The Walkmen – Heaven (Fat Possum)
LP / CD / DL
Out 29 May 2012

Indie rockers The Walkmen play to their strengths with their seventh studio album, a collection of relaxed, ambient numbers exuding a folksy rustic appeal.

What lyrical content might you expect from a disc titled Heaven? If it sits somewhere between ballads of love, regret or even nostalgia, then you might well agree that the title of The Walkmen’s seventh studio album, Heaven, is extraordinarily fitting. With swirling guitars, warm vocals and ambient sounds at every turn, Heaven is absolutely angelic. It is an incredibly crafted, standout record for the New York based indie rockers.

Highlights of the record are plentiful. From the first track, “We Can’t Be Beat” to the second, “Love is Luck,” the Walkmen’s clear grasp on vintage sounds and high caliber songwriting are well communicated. “Heartbreaker,” which finds common ground with Funeral-era Arcade Fire, The Velvet Underground, and a relaxed, West Coast mentality, is sonically complex and incredibly catchy. There’s also “No One Ever Sleeps,” a lullaby on acid, “The Love You Love,” which finds the nexus of New Wave and contemporary indie rock, and the charming folksy number, “Song for Leigh.” Not to be overlooked is “Line By Line,” which sounds like a song in comatose. It’s swirly and metaphysical, and absolutely beautiful.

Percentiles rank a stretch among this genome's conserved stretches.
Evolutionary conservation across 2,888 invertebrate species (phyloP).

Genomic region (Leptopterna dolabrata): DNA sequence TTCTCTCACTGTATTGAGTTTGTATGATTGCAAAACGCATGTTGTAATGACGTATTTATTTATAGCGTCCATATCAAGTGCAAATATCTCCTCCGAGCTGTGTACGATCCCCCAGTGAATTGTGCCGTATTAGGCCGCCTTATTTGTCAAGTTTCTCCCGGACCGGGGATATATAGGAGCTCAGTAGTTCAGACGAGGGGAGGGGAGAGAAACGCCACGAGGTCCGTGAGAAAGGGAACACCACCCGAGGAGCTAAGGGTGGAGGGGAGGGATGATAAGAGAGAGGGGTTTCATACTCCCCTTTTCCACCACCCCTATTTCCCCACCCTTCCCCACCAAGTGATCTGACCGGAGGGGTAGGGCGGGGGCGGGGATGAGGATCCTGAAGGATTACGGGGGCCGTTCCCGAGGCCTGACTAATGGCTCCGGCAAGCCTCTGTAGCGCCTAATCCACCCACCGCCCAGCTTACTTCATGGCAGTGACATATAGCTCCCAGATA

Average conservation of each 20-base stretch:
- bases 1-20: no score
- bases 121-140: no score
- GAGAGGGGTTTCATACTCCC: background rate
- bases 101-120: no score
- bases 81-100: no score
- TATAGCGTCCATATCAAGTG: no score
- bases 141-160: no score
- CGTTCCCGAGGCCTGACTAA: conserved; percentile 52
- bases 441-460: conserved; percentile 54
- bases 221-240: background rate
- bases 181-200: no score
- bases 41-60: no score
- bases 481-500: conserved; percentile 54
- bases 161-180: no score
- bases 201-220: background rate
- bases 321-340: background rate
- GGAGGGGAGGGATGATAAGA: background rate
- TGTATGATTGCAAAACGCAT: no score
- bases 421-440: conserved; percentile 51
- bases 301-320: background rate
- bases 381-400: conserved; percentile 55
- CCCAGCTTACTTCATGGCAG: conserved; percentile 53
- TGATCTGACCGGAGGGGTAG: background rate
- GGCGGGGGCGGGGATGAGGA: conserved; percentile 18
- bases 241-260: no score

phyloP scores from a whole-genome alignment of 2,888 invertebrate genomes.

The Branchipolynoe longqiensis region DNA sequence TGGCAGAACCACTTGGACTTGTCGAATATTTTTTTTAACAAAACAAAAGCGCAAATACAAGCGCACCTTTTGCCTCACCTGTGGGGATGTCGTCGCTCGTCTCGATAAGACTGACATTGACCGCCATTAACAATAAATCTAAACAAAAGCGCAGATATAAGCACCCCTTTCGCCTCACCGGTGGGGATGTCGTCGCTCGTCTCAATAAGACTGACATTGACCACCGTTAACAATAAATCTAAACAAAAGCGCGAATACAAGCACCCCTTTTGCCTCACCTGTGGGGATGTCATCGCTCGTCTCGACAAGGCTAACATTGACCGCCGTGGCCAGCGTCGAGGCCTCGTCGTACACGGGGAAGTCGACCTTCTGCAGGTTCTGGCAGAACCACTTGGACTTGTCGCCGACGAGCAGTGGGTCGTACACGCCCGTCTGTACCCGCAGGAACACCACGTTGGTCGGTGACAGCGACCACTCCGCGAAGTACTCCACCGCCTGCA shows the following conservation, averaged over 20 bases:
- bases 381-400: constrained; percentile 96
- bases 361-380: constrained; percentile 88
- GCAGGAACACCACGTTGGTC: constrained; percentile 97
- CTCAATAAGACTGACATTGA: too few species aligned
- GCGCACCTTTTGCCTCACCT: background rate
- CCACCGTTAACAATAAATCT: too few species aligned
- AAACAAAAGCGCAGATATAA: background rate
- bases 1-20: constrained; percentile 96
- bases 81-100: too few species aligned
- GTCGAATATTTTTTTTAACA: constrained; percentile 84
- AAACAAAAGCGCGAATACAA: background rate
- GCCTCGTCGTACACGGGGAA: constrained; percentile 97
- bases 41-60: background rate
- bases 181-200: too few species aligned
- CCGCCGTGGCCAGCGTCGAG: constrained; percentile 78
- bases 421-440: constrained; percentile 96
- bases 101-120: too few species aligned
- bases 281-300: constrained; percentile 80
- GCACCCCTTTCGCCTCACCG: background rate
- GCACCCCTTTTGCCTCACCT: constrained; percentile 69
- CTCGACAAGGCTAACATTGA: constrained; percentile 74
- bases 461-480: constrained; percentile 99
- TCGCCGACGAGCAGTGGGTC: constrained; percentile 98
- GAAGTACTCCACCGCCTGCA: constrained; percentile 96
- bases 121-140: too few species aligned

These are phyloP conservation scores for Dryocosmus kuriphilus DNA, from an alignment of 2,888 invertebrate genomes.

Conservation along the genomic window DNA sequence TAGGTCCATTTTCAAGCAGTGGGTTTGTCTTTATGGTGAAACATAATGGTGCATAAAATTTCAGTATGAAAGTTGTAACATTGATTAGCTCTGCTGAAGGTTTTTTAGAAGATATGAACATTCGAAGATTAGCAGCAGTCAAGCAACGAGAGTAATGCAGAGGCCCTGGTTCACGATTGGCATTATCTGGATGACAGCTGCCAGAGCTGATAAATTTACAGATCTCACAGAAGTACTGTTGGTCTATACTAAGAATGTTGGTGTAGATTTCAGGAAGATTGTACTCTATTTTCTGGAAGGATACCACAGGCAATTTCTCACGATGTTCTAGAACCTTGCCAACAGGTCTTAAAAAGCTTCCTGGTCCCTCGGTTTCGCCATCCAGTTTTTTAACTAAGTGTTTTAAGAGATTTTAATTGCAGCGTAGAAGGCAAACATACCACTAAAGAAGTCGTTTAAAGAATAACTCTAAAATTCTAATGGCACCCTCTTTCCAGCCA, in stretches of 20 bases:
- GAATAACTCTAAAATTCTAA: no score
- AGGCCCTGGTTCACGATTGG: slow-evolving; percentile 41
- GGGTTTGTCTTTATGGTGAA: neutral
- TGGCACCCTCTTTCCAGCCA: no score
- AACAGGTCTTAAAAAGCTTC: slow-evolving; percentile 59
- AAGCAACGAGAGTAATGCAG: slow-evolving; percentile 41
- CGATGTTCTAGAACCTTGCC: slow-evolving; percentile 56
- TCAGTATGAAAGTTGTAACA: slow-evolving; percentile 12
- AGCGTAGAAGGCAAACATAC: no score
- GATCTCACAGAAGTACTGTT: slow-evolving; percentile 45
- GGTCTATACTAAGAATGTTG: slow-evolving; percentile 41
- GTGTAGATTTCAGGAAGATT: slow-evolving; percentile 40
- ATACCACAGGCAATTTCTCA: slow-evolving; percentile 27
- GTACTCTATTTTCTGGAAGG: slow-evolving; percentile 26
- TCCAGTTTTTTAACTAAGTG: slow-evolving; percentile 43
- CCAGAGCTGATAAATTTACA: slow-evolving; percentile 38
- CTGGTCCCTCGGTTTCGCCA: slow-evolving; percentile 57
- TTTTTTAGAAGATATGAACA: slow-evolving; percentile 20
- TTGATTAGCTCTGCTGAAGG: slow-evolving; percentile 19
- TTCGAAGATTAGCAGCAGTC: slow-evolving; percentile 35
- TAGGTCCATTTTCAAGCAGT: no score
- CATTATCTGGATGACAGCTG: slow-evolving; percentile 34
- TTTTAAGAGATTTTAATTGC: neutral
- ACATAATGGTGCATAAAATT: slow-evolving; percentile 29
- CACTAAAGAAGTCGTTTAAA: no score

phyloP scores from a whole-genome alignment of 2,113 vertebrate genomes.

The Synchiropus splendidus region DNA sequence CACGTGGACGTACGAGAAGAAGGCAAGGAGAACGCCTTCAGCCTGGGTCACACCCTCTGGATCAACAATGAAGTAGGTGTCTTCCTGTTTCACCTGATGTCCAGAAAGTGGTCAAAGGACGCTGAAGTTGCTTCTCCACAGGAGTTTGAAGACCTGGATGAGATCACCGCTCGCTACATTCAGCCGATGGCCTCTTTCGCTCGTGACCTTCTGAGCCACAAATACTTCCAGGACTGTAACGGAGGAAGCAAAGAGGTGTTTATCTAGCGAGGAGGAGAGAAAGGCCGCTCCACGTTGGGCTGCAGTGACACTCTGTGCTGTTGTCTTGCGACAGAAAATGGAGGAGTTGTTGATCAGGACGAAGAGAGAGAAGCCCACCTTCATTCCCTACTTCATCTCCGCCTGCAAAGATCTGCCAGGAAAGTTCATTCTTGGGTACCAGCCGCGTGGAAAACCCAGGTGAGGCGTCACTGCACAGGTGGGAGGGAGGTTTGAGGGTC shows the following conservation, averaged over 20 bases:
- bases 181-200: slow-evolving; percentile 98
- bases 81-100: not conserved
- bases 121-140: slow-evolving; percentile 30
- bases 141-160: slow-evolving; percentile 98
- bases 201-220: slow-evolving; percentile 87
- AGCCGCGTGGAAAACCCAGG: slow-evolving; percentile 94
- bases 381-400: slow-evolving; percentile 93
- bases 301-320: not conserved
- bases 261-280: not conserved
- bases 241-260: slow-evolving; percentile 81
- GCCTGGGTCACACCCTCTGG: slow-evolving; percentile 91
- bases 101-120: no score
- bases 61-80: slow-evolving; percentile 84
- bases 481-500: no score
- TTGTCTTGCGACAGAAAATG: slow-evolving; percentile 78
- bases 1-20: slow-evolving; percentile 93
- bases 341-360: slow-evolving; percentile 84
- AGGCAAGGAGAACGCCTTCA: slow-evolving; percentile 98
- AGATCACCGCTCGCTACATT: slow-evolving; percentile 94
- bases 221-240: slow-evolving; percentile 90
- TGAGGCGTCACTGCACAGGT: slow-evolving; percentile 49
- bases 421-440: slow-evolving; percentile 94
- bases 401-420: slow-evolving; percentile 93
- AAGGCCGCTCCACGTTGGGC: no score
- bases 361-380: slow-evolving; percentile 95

From beginning to end, Heaven invites the listener into a world constructed for and by The Walkmen. Never once afraid to wear its heart on its sleeve, the album deals with a plethora of themes that include joy, melancholy, memory and honesty. Heaven glides and meanders. It buzzes with its own type of rustic, sentimental appeal and always feels entirely organic.

If you’re looking for heavy, up-tempo music, you won’t find it here. The tracks on Heaven are best fit for a campfire in the country, or on a whiskey-stained front porch in the summertime. This is mature, often meditative music that translates the meticulous attention that undoubtedly took place in the recording studio. Though the album’s lofty title conjures imagines of a divine, otherworldly locale, the record stands up to the challenge. The Walkmen surely know their strong suits, and Heaven assesses them seamlessly.

All words by Maren McGlashan. You can read more from Maren here.

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